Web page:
Reye syndrome is a rare condition that affects the normal chemical balance in the body, resulting in damage to the brain, kidneys, and liver. It is primarily a children's disease, although it can occur at any age.
As the inflammation in the brain increases, the pressure inside of the head may also increase. The increased pressure in the head causes neurological changes in the child.
It has a very rapid onset that can cause the child to go into a coma, or can result in death within hours of the symptoms.
The exact cause of Reye syndrome is unknown. The more common cases of Reye syndrome occur in conjunction with a previous viral infection, such as the flu or chicken pox.
Reye syndrome usually affects children between the ages of four and 12, and is most common at age six.
Studies show that there is an association between the ingestion of products containing aspirin in children who have a viral illness and Reye syndrome. As a result, the Centers for Disease Control and Prevention (CDC) and the American Academy of Pediatrics (AAP) have released warnings to the public about the relationship between aspirin and Reye syndrome. Parents should not give aspirin to children unless instructed by your child's physician.
The following are the most common symptoms of Reye syndrome. However, each child may experience symptoms differently. A child may have had a viral illness such as a respiratory infection, chickenpox, or diarrhea before experiencing symptoms of Reye syndrome. Symptoms may include:
- a full or bulging fontanelle (a soft spot on the top of the head in infants)
- sleepiness or lethargy
- sudden and prolonged vomiting
- combative behavior
- rapid breathing and heart rate
- increased intracranial pressure
- increased irritability
- high-pitched cry
The symptoms of Reye syndrome may resemble other conditions or medical problems. Always consult your child's physician for a diagnosis.
The diagnosis of Reye syndrome is made after the sudden onset of specific symptoms and after diagnostic testing. During a physical examination, your child's physician obtains a complete medical history of your child. Your child's physician may also ask if the child has recently had a cold or other viral illness, and whether the child has taken aspirin or medication containing aspirin.
Diagnostic tests that may be performed to confirm the diagnosis of Reye syndrome include the following:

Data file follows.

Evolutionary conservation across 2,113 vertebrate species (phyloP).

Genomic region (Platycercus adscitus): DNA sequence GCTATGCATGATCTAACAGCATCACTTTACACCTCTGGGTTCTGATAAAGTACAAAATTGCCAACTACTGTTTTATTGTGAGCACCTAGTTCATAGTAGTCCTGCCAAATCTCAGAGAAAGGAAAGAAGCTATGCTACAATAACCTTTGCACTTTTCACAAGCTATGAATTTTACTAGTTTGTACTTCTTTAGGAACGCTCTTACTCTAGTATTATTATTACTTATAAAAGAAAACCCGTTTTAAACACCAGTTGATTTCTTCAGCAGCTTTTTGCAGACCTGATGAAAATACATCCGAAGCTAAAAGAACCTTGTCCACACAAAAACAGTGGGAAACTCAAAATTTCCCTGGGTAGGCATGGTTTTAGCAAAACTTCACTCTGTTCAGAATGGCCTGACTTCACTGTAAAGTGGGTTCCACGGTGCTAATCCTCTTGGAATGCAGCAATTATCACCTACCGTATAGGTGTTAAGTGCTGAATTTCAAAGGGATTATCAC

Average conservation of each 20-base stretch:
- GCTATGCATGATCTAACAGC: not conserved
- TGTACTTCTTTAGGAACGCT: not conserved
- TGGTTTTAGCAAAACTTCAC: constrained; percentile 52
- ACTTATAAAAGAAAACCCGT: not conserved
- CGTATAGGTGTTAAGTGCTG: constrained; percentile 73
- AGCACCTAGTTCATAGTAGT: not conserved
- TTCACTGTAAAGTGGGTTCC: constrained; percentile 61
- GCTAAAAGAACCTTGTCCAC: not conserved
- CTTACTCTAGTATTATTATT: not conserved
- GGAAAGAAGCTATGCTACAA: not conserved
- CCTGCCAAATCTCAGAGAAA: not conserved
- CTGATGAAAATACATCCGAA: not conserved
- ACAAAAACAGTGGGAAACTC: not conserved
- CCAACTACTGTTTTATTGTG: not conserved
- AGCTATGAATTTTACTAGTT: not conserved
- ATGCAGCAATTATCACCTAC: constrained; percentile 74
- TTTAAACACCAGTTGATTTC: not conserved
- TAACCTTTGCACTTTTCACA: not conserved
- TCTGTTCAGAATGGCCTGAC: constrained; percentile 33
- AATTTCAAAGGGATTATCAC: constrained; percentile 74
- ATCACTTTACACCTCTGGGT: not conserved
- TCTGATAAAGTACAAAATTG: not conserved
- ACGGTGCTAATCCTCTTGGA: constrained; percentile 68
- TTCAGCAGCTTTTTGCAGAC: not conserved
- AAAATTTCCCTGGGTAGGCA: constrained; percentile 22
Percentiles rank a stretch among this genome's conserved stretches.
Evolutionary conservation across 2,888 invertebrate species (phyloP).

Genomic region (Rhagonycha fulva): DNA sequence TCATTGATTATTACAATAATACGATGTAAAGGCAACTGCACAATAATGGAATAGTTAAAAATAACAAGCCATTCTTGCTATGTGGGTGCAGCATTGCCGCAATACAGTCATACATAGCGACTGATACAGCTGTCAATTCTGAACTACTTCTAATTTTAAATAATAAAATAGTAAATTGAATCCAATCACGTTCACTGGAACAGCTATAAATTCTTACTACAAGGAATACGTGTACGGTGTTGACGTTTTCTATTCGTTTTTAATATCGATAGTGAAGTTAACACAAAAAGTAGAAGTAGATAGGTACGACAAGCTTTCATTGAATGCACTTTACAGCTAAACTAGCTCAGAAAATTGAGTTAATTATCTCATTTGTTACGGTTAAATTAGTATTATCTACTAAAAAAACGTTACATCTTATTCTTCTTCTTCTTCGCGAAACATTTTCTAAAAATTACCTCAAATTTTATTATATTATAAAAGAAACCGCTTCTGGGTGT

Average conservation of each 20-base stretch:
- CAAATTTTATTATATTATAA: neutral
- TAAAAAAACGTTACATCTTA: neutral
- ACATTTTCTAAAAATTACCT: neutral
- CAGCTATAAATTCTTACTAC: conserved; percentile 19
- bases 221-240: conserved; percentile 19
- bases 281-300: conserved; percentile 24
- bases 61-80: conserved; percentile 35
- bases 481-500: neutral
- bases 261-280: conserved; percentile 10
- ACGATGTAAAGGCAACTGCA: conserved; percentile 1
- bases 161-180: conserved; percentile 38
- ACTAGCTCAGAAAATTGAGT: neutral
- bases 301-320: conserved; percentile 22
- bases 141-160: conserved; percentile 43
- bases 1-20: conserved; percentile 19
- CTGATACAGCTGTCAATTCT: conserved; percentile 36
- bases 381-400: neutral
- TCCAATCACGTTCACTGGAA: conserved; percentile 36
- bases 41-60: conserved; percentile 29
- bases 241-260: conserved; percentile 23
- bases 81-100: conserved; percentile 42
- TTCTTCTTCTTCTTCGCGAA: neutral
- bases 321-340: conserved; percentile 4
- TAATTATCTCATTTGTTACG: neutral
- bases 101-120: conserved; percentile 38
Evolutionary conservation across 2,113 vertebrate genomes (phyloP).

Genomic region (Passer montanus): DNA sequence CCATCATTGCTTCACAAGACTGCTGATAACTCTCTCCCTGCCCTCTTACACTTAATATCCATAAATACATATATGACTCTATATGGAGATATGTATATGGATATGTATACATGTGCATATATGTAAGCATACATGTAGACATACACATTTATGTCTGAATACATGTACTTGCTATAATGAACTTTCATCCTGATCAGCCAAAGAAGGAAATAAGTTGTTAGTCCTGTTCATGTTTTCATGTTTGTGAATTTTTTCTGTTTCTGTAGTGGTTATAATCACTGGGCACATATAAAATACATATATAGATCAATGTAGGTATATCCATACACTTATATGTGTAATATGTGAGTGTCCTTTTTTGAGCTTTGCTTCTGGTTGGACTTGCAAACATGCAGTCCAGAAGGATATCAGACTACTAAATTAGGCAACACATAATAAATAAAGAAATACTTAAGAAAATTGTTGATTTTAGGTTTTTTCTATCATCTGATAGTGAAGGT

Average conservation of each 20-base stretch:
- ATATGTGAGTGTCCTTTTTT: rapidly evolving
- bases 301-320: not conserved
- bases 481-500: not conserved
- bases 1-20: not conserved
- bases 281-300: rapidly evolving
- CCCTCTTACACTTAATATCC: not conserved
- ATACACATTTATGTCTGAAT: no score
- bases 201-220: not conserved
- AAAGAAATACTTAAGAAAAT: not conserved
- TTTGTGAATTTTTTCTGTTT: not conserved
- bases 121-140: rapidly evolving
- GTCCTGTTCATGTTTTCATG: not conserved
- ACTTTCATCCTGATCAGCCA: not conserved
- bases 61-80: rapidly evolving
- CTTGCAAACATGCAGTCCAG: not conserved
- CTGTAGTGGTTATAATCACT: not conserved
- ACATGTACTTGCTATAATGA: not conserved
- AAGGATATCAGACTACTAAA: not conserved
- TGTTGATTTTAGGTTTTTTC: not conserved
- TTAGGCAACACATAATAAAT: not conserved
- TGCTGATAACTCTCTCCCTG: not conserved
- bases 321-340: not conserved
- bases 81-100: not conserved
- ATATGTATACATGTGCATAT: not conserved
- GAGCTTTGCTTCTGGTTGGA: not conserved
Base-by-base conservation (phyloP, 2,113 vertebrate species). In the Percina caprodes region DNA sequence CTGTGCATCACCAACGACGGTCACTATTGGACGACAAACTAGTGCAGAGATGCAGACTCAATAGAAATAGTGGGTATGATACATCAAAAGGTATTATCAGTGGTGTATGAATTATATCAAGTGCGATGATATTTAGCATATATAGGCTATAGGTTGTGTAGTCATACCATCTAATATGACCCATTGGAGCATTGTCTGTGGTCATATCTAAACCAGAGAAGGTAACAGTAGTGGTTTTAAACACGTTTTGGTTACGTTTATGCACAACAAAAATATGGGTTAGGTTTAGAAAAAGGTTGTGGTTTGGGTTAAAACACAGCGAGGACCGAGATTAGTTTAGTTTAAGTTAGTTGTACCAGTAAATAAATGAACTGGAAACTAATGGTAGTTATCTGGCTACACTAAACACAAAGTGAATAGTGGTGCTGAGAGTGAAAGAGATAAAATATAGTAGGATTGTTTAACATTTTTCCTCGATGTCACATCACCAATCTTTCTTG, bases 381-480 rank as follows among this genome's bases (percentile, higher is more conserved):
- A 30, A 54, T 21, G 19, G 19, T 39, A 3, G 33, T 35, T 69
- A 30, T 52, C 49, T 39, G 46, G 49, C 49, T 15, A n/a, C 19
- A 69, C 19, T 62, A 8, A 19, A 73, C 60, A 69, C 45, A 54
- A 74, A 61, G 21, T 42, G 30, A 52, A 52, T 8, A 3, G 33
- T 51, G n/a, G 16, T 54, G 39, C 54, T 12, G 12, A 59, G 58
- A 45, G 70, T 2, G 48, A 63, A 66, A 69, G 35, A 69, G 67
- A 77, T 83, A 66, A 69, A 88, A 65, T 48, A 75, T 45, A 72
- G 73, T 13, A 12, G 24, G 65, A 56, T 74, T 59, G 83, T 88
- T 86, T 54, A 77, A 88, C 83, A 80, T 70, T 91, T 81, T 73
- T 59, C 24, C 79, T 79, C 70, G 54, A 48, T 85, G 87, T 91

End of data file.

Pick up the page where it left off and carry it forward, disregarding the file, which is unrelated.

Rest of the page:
- blood and liver function tests
- urine and stool tests
- liver biopsy - a small amount of tissue is removed from the liver and studied to help diagnose different illnesses.
- electroencephalogram (EEG) - a procedure that records the brain's continuous, electrical activity by means of electrodes attached to the scalp.
- lumbar puncture (spinal tap) - a special needle is placed into the lower back, into the spinal canal. This is the area around the spinal cord. The pressure in the spinal canal and brain can then be measured. A small amount of cerebral spinal fluid (CSF) can be removed and sent for testing to determine if there is an infection or other problems. CSF is the fluid that bathes your child's brain and spinal cord.
- intracranial pressure monitoring (ICP) - measures the pressure inside of the child's head.
Specific treatment for Reye syndrome will be determined by your child's physician based on:
- your child's age, overall health, and medical history
- the extent of the condition
- your child's tolerance for specific medications, procedures, or therapies
- expectations for the course of the condition
- your opinion or preference
Although there is no cure for Reye syndrome, there are some treatment options. The key to medically managing Reye syndrome is early detection.
A child with Reye syndrome requires immediate hospitalization in the intensive care unit and close monitoring by the healthcare team. This is a serious illness that can quickly worsen.
The goal of treatment is to monitor and reduce the pressure in the head and to provide supportive care (treatment of symptoms) to the child. Medications are used to control the inflammation in the brain, seizures, fever, or other conditions that may be present.
The extent of the problem is dependent on the severity of the condition and the presence of other organ system problems that could affect the child. In severe cases, a breathing machine may be required to help the child breathe easier.
Parents should read medication labels carefully and avoid giving children products containing aspirin during times of illness. Consult your child's physician for questions regarding medications and dosage.
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